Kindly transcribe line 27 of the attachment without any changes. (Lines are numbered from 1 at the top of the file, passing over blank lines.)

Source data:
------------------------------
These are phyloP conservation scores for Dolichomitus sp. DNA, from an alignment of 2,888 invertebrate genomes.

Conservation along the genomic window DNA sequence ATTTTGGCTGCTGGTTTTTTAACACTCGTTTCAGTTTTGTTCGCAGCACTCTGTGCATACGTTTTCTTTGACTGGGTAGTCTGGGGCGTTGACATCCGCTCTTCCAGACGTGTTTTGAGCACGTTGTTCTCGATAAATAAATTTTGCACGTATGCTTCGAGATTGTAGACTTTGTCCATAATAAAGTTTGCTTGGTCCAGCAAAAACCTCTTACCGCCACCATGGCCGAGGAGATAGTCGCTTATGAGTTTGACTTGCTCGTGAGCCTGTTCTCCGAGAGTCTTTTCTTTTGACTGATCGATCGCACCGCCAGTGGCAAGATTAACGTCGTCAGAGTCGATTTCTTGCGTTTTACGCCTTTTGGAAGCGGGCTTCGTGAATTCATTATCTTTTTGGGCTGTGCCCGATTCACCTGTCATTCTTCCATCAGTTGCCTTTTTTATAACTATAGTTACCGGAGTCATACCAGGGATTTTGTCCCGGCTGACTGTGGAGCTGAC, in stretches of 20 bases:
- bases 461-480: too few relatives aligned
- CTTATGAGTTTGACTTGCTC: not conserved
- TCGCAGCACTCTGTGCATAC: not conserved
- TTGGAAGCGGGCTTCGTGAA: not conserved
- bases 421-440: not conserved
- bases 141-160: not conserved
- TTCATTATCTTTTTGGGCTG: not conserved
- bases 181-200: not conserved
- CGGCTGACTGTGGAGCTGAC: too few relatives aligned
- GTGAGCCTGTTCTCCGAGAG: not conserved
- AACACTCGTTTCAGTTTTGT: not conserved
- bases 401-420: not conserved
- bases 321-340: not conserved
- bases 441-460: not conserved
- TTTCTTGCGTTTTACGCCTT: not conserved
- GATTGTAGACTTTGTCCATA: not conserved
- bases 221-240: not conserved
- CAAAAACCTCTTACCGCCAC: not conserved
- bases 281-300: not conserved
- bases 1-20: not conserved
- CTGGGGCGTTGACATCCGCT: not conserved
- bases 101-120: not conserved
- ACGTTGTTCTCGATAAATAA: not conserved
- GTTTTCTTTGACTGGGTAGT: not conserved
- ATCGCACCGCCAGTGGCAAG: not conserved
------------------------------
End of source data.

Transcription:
- ATCGCACCGCCAGTGGCAAG: not conserved